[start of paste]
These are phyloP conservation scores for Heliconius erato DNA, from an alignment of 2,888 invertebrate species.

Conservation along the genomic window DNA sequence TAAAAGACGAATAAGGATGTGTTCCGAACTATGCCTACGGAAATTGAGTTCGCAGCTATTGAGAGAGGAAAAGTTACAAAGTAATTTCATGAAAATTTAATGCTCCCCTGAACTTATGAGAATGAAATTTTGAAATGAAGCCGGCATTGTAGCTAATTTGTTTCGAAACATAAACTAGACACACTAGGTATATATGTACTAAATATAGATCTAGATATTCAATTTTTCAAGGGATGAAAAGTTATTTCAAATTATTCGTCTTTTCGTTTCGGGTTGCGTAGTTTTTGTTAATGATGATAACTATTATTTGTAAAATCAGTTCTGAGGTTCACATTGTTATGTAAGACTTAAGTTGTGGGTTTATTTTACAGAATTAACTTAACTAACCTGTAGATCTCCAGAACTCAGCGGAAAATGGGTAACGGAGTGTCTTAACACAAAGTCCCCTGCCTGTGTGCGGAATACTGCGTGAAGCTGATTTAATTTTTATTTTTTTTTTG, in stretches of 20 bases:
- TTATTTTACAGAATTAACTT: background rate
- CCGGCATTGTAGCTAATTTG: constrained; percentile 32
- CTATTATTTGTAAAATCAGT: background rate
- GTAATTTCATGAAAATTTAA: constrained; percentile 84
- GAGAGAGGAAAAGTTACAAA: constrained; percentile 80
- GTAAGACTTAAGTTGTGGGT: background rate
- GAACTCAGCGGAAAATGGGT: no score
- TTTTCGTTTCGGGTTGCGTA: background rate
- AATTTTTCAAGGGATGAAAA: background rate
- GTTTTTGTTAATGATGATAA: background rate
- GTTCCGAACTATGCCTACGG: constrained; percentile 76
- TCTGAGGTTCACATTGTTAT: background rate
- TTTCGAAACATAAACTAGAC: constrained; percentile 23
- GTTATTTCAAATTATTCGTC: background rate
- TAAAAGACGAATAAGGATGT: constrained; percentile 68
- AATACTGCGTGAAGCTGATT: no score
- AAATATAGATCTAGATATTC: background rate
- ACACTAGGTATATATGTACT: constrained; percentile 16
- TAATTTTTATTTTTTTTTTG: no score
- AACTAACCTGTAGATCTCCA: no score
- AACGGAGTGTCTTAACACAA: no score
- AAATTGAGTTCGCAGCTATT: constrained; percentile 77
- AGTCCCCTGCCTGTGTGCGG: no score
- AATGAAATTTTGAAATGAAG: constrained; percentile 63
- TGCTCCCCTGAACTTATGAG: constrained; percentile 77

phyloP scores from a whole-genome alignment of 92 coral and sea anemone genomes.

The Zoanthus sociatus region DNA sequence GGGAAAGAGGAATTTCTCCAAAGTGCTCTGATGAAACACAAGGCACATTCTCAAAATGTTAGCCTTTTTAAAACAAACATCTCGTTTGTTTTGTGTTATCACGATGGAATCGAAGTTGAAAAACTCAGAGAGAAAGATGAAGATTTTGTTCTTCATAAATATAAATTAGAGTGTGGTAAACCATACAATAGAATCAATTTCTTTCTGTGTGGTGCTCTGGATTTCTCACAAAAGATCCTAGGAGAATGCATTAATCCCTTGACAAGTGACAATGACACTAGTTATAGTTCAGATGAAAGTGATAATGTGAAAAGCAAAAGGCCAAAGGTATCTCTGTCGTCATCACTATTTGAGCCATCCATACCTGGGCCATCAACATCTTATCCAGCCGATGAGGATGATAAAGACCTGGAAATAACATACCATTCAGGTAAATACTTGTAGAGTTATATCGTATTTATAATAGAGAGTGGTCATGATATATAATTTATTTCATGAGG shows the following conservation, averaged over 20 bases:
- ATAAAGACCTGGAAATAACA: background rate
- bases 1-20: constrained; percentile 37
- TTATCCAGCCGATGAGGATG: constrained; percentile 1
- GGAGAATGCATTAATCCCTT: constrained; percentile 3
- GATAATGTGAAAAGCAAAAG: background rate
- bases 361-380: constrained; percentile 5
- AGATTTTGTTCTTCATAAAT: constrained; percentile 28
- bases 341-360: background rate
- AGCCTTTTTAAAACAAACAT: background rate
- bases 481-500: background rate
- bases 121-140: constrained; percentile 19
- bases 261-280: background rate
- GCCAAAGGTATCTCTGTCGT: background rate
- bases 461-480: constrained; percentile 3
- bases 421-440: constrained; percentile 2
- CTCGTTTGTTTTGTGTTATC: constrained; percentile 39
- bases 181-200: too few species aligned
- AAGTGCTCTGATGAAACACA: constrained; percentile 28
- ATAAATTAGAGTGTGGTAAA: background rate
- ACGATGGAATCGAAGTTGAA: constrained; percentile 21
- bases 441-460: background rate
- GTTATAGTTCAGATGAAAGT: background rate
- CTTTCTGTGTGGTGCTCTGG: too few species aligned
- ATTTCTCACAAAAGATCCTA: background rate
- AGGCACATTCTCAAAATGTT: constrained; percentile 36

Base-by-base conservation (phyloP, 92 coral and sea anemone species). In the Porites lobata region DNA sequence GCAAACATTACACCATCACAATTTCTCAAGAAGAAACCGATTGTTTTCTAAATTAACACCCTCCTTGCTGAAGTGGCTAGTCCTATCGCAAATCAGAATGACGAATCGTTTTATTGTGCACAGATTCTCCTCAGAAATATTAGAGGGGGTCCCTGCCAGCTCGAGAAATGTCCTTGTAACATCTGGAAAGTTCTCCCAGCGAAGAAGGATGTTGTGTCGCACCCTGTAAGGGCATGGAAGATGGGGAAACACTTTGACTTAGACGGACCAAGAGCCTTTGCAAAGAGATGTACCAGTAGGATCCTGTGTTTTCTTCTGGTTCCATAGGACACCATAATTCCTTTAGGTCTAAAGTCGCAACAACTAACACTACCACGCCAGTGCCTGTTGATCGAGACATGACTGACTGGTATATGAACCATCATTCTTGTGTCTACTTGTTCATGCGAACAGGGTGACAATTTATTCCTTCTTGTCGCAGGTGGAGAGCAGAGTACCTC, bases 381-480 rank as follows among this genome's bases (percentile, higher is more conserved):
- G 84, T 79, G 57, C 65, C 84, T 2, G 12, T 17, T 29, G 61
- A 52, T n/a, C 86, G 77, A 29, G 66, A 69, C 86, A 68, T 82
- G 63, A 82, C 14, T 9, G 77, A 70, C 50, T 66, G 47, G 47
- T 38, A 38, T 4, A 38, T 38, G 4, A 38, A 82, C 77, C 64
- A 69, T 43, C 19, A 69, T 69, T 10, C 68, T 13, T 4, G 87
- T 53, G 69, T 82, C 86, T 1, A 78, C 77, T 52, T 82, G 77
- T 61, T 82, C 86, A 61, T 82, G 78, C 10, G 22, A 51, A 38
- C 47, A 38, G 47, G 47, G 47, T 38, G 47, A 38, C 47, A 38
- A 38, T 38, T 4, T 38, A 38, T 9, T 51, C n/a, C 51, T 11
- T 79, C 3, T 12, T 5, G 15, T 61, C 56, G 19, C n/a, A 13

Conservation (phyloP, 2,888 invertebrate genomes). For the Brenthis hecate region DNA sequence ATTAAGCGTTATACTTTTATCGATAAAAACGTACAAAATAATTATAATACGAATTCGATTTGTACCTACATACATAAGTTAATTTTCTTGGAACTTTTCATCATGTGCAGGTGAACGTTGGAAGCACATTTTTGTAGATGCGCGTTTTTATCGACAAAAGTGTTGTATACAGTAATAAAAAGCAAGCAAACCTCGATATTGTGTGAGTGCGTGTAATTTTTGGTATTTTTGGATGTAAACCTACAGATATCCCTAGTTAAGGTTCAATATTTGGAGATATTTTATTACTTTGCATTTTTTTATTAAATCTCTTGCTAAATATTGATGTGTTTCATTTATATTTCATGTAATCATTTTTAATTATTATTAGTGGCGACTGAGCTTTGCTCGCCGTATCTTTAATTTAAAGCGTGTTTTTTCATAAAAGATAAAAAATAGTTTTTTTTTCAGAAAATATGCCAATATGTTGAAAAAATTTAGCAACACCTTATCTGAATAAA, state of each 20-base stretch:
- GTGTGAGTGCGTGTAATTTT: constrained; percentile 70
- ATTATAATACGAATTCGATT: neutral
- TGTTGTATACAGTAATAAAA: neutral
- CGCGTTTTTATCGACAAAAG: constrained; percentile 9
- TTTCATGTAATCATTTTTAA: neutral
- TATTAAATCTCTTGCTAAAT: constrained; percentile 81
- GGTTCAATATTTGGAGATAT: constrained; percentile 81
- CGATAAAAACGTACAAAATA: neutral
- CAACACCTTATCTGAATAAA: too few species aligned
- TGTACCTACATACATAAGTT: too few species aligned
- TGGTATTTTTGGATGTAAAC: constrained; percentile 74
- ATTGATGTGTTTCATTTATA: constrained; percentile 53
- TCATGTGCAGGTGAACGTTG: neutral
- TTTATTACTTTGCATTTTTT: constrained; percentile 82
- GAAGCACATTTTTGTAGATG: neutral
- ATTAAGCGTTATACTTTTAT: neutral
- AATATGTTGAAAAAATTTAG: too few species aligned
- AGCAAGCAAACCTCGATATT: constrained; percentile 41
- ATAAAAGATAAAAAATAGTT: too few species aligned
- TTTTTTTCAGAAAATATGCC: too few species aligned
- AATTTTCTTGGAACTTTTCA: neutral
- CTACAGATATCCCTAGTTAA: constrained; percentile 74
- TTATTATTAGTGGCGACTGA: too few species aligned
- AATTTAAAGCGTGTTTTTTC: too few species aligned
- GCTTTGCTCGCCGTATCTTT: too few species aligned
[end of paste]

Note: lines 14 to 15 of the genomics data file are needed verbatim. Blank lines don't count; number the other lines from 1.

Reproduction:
- TCTGAGGTTCACATTGTTAT: background rate
- TTTCGAAACATAAACTAGAC: constrained; percentile 23